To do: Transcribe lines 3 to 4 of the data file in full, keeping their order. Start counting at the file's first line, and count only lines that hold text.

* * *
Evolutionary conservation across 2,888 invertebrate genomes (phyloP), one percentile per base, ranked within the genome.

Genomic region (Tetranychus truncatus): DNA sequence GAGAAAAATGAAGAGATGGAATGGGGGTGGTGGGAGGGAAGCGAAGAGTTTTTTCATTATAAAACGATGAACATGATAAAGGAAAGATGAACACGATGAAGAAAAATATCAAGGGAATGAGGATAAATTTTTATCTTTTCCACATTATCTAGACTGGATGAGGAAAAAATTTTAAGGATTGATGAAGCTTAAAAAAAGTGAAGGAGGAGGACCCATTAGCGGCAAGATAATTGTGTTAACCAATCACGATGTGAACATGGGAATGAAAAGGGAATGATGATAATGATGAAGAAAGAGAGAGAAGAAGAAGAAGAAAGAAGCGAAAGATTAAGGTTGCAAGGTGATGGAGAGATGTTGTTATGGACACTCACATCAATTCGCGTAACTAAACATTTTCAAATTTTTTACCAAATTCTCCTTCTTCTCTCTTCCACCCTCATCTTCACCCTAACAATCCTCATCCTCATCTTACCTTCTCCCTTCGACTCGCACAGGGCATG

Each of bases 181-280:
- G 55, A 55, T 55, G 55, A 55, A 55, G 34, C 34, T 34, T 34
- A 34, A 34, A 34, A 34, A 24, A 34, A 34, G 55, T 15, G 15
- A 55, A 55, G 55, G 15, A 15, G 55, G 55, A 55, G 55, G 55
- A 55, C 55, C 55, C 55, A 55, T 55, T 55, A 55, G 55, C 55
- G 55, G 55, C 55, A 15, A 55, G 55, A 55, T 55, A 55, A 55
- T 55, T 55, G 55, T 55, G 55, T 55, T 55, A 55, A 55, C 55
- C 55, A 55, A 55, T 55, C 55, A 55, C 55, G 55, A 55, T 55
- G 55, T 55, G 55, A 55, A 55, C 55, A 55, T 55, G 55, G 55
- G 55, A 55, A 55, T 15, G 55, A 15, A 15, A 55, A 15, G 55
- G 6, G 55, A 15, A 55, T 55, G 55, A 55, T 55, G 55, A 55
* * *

Each of bases 181-280:
- G 55, A 55, T 55, G 55, A 55, A 55, G 34, C 34, T 34, T 34